Post # 1
My Fiance and I plan to jump the broom at our wedding, and I’ve been looking around trying to find a plain one that I can decorate myself. The only one’s I saw at Michaels were small and scrawny (albeit cheap), but not what I had in mind). Any suggestions on where I can get one?
Post # 3
I got mine from Michael’s and used really nice ribbon to wrap around the handle and it looked great. You can also try other craft stores such as Hobby Lobby. But dont stress it too much….no one really sees it but you and your hubby 🙂
Post # 4
Someone gifted us ours, but a few years ago I made one for a friends wedding, and like nyemmamaria said, don’t stress out too much. It’s pretty easy to make a broom. Just get some really pretty, thick ribbon and wrap it. I don’t know where you live, but look around at crafty stores. All the brooms are pretty scrawny to start, it’s just not going to look like anything until you start decorating it.
Post # 5
I was just surfing Etsy and I came upon this broom and I thought some of you in this thread might be interested.
Post # 6
I know this is gonna sound crazy but my friend went to a dollar store and raided their halloween section…she bought a witch’s broom for a dollar, took out the webs and used beautiful blue ribbon….it was perfect!
Now that halloween is close you should check the stores for deals.
Post # 7
Silly question, but what does it mean to "jump the broom"?
Post # 8
This is an African tribal marriage ritual of placing sticks on the ground representing the couple’s new home together, and the spray of the broom represents all of us scattered and the handle represents the almighty who holds us together. You see, during the slave “transitions” we were not allowed to practice many of the traditional rituals of our past therefore, much of our heritage was lost during this time. So this broom ceremony represents the joining of two families, it’s showing respect and pays homage to those who came before us and paved the way. In a nutshell “Broom Jumping” is a ritual, handed down from generation to generation as a symbol for Black/African Americans of a time when our vows were not legal because we were slaves and weren’t considered to be human beings.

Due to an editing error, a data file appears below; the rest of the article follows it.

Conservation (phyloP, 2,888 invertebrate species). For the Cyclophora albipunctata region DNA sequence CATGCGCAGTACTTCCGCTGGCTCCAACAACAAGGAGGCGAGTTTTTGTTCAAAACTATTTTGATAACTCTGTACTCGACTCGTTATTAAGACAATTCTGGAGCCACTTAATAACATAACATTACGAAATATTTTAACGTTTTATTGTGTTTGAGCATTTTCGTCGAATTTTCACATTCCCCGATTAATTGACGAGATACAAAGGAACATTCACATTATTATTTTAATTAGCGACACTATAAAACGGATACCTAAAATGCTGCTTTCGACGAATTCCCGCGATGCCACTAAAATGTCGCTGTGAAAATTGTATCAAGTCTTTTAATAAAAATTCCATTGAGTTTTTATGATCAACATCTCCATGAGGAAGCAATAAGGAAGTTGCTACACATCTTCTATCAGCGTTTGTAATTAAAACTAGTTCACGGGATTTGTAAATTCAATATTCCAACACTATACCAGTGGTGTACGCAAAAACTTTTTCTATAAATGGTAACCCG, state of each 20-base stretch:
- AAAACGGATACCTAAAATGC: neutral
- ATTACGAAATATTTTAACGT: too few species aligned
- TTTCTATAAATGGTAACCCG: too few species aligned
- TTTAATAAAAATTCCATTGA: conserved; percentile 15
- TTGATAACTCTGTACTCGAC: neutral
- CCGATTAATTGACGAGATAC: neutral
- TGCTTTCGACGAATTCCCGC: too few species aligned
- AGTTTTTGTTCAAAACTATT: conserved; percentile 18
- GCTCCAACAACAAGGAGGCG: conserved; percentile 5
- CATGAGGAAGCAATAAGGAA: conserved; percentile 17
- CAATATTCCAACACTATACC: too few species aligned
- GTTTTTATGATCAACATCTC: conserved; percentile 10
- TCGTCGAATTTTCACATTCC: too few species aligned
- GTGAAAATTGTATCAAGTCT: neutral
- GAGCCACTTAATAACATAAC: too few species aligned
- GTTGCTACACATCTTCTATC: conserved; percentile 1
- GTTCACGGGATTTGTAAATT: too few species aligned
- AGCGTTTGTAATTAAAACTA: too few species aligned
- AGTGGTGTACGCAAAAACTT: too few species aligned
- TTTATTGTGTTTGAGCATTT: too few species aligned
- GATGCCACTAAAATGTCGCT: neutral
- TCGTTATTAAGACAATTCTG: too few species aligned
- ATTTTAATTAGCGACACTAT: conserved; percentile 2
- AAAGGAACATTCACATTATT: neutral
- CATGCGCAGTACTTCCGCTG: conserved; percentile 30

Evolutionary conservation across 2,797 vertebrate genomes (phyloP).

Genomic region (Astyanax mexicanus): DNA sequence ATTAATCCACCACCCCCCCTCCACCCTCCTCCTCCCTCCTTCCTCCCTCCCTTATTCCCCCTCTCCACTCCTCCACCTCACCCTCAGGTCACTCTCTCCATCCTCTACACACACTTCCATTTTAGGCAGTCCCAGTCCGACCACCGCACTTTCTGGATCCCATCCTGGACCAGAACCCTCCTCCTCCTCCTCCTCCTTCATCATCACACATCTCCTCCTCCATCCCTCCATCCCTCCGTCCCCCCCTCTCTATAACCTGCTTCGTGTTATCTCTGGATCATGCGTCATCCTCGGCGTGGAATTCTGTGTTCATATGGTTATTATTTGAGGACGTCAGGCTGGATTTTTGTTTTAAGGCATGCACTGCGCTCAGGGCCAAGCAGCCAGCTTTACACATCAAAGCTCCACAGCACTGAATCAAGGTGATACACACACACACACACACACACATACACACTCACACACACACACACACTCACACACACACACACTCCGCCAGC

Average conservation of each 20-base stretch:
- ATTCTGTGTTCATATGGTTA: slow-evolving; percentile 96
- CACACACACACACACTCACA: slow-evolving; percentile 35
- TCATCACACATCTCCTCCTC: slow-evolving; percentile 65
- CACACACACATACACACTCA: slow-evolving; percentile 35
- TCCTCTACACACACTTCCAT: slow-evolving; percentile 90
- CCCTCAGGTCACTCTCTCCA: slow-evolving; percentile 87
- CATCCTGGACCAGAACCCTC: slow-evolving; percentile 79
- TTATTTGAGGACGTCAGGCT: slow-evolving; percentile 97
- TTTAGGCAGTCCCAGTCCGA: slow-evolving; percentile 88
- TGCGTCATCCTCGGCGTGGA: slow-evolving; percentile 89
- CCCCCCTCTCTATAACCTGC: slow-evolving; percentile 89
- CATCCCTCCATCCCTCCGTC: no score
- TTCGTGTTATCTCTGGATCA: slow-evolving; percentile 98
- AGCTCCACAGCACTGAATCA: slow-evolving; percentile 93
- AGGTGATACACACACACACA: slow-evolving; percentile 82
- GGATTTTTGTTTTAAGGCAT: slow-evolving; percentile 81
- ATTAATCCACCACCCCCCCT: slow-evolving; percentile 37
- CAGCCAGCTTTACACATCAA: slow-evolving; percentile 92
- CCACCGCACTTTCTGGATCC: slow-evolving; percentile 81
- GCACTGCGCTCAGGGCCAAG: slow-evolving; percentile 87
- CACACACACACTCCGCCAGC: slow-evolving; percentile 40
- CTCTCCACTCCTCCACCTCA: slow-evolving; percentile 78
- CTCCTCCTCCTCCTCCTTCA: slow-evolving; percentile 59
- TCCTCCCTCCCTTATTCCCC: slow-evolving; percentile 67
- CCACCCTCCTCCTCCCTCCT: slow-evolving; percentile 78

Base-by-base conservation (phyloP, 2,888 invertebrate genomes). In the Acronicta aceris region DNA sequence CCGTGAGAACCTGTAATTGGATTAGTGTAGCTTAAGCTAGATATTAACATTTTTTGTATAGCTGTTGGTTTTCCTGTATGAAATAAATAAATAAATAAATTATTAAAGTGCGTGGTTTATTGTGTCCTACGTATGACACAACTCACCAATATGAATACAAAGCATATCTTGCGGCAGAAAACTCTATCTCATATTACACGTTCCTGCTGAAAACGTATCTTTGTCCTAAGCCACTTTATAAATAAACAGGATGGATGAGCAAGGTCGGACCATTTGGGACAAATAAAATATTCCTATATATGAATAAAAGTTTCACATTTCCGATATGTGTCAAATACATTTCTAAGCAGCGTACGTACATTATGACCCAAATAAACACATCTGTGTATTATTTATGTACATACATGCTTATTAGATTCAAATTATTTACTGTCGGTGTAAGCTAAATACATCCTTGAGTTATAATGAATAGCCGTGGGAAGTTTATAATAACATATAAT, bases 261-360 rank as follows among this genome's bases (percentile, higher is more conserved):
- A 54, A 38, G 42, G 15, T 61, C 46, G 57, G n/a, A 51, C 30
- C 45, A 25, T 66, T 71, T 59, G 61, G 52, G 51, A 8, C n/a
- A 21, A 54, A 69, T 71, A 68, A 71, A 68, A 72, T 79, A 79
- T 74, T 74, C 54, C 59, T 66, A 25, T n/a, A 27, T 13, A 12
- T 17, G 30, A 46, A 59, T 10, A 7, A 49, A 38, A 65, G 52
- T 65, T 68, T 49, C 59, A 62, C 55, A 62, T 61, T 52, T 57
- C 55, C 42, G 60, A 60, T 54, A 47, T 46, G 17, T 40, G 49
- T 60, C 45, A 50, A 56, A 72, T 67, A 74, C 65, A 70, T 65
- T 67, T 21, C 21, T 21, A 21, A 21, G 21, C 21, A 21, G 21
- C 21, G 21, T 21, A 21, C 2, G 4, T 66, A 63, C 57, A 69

Post # 9
Whilst people associate this with Arican American slave traditions, it is also a European tradition, practised in Scottish, Irish and Welsh culture for centuries. It originated from pagan traditions involving sweeping away the past. It is also present in Romany traditions, and again has pagan roots.
It was widely practised from medieval times onwards in all of Great Britain, especially amongst the working classes, who couldn’t take time off to get married… they would therefore take the symbol of their work (in many cases, for an unskilled labourer, this would be a mop or a broom) with them to be married quickly, and some would use it in the ceremony. By the 1700s it became synonymous with “common law” marriages, or those which were not 100% legitimate. When marriage legality was being discussed in parliament in England (I think in the late 1700s but it could have been the early 1800s… English law has confusing common laws and written laws, seeing as our legal system is thousands of years old, and the two are always being updated) then I remember reading that, when common law marriage was discussed, the conclusions of the politicians were that it had “no more legality than jumping the broom”.
So there are different traditions about it depending on where you’re from…